A juicy burger from Sur la Table's Everyday Grilling. Lamb shoulder has sufficient internal marbling to make a juicy burger. When ground, it is the lamb equivalent of ground chuck. Grill the patties, then layer them on a soft bun with tomato, smoky onions, and crumbled feta to make a burger with a Middle Eastern accent. Sumac, a brick red spice sold at Middle Eastern markets, has an invigorating lemony tang that complements grilled meat.
2 lb. freshly ground lamb shoulder
1 tbsp plus 1 tsp dried oregano
Kosher or sea salt and freshly ground black pepper
1/2 tsp hot red pepper flakes
6 red onion slices, 1/2" thick
1 tbsp extra virgin olive oil
1/3 lb. Greek, French, Bulgarian, or Israeli feta cheese, at room temperature, crumbled
6 hamburger buns, split
Ground sumac (optional)
2 tomatoes, thinly sliced
Feta cheese (optional)
Step 1: Prepare a moderate charcoal fire for indirect grilling or preheat a gas grill to medium (375° to 400°F), leaving one burner unlit.
Step 2: Put the lamb in a large bowl. Add the oregano (crumbling it between your fingers as you add it), 2 tsp of salt, and hot pepper flakes, and season with black pepper. Work the seasonings in gently, then, with moistened hands, shape the meat into six patties each about 3/8" thick. They should be a little wider than your hamburger buns, as they will shrink in diameter when cooked.
Step 3: From opposing directions, insert two toothpicks horizontally into each red onion slice; the toothpicks will hold the onion layers together on the grill. Brush the onion slices on both sides with some of the olive oil and season with salt and pepper.
Step 4: Grill the onion slices first: Place them directly over the coals or gas flame and cover the grill. Cook, turning once, until nicely coloured on both sides, about 5 minutes, then move to indirect heat until they are softened but not limp, about 5 minutes longer. Keep warm while you grill the burgers.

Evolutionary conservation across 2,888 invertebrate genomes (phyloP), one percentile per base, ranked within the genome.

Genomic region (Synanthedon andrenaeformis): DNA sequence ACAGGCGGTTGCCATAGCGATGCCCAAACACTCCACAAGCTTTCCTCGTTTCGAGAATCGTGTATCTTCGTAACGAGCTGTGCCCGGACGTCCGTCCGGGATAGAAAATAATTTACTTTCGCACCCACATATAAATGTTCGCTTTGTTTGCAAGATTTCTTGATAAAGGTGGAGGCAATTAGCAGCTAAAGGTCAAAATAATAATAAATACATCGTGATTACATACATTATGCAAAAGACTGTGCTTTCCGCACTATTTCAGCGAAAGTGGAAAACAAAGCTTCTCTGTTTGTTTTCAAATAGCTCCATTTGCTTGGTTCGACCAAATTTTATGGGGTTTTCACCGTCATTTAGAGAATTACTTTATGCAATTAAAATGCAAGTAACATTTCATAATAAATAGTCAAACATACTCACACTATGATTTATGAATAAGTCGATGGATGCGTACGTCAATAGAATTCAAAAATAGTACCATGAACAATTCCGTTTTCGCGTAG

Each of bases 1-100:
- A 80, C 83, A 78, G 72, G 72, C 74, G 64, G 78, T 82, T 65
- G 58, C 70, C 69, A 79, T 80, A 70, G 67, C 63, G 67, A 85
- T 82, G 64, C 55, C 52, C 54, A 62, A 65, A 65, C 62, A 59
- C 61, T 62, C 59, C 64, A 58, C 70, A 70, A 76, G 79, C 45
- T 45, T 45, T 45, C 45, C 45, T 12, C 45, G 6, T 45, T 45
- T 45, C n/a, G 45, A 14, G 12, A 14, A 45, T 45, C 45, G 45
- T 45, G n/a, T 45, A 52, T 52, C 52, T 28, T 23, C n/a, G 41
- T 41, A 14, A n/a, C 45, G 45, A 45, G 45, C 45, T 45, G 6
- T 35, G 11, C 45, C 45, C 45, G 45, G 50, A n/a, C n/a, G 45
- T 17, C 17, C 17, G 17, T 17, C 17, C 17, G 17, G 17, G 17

Step 5: Grill the burgers directly over the coals or gas flame — lid off on a charcoal grill, lid on for a gas grill. Cook until they are done to your taste, which you can best determine by touch. A rare burger feels soft, with no spring back. A medium burger will offer some resistance to the touch, but will not feel firm. A well-done burger will be firm to the touch. Cooking time depends on the heat of your fire, but a medium burger will take about 10 minutes. A couple of minutes before the burgers are done, top with the feta, dividing it evenly, and toast the bun halves on the grill, cut side down.
Step 6: To assemble the burgers, place the bottom halves of the buns, cut side up, on individual plates. Sprinkle generously with sumac. Top with tomato slices and sprinkle with salt. Remove the toothpicks from the onion slices and place on top of the tomato. Top the onion with a burger, sprinkle with feta cheese and sumac, then cover with the top half of the bun. Serve immediately.
Reprinted with permission from Sur la Table's Everyday Grilling (2011 Andrews McMeel).